I met my friend first. She had already had a coffee so that would wait for me. We hadn’t seen each other for years and had quite a bit to catch up on. Lisa is one of the ‘old school bloggers’ I first met in 2011!

 

Session One.

Rick Morton. OK. He too is someone I have known since 2011 (the first Bloggers’ Conference) and I have followed his career as a journo and writer since. In fact, he interviewed me for a story in the Australian about “Grandparents Caring for Grandkids”. That was in 2014. Now, he has written a best-seller.

His story.

Wow. The tales he tells are true. His talk sure was impactful. His book is One Hundred Years of Dirt. It has been re-printed over and over. Now I can listen to him narrate his story on Audible. Thanks Rick for our extra long chat and connecting me to your Mum Deb. Do read Rick’s book!

Intermission.

There were no sessions I wanted to attend until after lunch. So, this meant I got time to meet this man, Trent Dalton. The author who, on Instagram, convinced me to continue listening to Boy Swallows Universe when I found it a bit unsavoury. He said: “Denyse, stick with it, it IS a love story, I promise you will love it.”.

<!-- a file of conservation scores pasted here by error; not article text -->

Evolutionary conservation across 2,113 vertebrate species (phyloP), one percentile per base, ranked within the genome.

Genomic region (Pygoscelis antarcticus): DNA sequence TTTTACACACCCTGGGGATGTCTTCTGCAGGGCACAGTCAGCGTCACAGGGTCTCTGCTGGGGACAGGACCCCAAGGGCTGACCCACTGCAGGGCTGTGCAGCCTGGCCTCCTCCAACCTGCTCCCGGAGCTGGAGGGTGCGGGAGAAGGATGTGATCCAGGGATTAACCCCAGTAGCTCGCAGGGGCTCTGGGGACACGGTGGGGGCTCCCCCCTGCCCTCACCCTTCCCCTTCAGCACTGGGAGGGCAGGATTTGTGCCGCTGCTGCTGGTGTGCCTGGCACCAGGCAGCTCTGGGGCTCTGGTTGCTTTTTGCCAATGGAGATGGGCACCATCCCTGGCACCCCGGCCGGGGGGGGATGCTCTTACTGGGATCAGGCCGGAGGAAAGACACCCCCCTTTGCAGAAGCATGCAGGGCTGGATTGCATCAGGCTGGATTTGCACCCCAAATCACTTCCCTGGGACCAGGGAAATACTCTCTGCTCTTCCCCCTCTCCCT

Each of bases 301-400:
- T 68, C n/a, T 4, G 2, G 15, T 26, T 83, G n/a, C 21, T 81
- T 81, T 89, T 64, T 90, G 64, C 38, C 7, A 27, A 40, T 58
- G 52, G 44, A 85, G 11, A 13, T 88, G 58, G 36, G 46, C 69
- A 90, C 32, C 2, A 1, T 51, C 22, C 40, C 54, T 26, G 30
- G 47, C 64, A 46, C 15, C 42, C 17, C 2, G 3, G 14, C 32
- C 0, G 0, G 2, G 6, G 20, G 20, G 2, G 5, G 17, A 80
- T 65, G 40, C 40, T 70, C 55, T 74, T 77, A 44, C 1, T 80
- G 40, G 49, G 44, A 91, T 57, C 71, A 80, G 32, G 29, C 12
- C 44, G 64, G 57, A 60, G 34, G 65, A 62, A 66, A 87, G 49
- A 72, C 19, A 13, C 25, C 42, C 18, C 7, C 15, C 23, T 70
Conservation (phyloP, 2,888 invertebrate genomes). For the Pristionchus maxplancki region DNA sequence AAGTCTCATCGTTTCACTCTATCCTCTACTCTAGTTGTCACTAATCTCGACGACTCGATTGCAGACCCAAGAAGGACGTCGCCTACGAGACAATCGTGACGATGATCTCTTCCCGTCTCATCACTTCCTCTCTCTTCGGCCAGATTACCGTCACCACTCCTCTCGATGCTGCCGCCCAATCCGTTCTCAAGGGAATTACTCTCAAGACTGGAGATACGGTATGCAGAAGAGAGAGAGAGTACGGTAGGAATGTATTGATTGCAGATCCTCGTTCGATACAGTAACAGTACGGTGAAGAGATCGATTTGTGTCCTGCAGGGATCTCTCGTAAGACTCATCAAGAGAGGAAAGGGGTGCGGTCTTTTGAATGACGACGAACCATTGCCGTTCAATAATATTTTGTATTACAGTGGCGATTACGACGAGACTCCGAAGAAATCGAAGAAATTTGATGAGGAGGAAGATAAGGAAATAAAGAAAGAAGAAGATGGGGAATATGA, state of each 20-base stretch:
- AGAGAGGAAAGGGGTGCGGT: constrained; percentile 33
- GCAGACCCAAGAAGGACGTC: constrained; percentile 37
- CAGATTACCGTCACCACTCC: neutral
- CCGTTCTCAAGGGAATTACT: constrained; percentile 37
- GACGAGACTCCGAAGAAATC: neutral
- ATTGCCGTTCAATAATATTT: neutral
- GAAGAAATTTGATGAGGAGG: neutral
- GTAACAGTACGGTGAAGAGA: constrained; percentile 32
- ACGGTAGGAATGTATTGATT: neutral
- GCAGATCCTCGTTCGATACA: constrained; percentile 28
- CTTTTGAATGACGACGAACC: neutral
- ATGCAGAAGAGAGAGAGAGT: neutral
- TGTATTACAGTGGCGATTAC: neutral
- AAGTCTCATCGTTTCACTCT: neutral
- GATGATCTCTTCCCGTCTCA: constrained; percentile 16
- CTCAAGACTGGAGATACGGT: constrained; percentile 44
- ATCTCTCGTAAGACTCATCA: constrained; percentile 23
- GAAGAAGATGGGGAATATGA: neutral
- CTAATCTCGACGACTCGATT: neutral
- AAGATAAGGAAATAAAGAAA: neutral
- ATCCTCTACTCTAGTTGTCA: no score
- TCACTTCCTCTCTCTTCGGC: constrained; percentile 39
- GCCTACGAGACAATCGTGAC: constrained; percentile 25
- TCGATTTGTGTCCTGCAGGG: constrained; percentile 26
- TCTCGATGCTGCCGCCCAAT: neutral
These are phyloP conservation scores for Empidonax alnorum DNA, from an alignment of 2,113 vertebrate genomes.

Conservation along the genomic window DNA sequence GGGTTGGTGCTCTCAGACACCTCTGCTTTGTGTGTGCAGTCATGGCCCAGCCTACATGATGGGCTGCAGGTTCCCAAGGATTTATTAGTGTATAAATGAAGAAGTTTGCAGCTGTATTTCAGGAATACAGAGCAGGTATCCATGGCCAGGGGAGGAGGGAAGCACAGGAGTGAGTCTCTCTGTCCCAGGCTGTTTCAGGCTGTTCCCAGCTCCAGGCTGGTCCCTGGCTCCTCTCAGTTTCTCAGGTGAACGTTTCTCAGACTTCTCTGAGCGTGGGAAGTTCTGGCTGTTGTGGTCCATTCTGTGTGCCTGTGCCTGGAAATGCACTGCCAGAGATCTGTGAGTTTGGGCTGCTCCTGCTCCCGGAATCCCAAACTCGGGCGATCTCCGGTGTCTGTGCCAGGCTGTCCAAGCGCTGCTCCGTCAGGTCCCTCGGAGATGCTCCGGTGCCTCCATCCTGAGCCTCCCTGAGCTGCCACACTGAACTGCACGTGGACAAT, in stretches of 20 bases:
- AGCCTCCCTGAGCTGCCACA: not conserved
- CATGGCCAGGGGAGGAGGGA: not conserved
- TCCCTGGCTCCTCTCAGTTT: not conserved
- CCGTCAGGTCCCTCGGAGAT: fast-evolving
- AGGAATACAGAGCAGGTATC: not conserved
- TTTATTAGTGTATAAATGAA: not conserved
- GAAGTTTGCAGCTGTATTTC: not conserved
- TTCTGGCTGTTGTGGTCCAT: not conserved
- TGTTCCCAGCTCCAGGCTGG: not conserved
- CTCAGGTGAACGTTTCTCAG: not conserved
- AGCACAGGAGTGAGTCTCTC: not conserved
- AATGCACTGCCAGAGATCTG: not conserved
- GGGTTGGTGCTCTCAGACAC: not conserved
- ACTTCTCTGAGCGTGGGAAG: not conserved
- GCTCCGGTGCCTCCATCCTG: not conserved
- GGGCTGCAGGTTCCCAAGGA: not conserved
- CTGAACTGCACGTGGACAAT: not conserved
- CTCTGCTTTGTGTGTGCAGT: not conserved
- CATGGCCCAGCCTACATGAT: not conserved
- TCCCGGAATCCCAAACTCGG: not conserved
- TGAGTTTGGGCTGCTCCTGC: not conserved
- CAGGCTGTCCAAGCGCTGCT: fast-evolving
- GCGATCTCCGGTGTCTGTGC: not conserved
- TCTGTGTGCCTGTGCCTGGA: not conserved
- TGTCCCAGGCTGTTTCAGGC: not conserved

He was right. It is. I did. I had to tell him! I lined up, not with a book to sign (it was at home) but to introduce myself. He was chuffed to meet me and so self-effacing. A lovely man. Please, if you have not, read or listen to Boy Swallows Universe.

Then Lisa and I caught up again over: lunch for her, morning tea for me.

Session Two.

After Lisa left, I walked around the Civic area and park trying to stay cool as the day’s temperature rose to over 30. Once I had a bit of a rest under a 100 year old tree, I made my way back to the Main Civic Hall where my friend Jane Caro was interviewed about Accidental Feminists. Her latest book. I took notes. I learned a lot about myself (because I am a bit older than Jane) via her life experiences. Interesting alright! Do buy or borrow the book.

Jane was so kind in between sessions when she agreed to a quick photo telling me “You look amazing”. Jane is a FB friend and knew about the oral cancer.

Summing Up.

It was a big day out for me. A first really since way before cancer but it was so good for  me to do this. I loved it and will certainly be going in 2020 if some of my fave authors are part of the program.

Do you go to Writers festivals?

Denyse.

Joining with Sue and Leanne here for Wednesday’s Midlife Share The Love linky,

With Leanne on Thursday for Lovin Life link up here

AND with Alicia on Fridays for Open Slather here.

Thank you all for your link ups.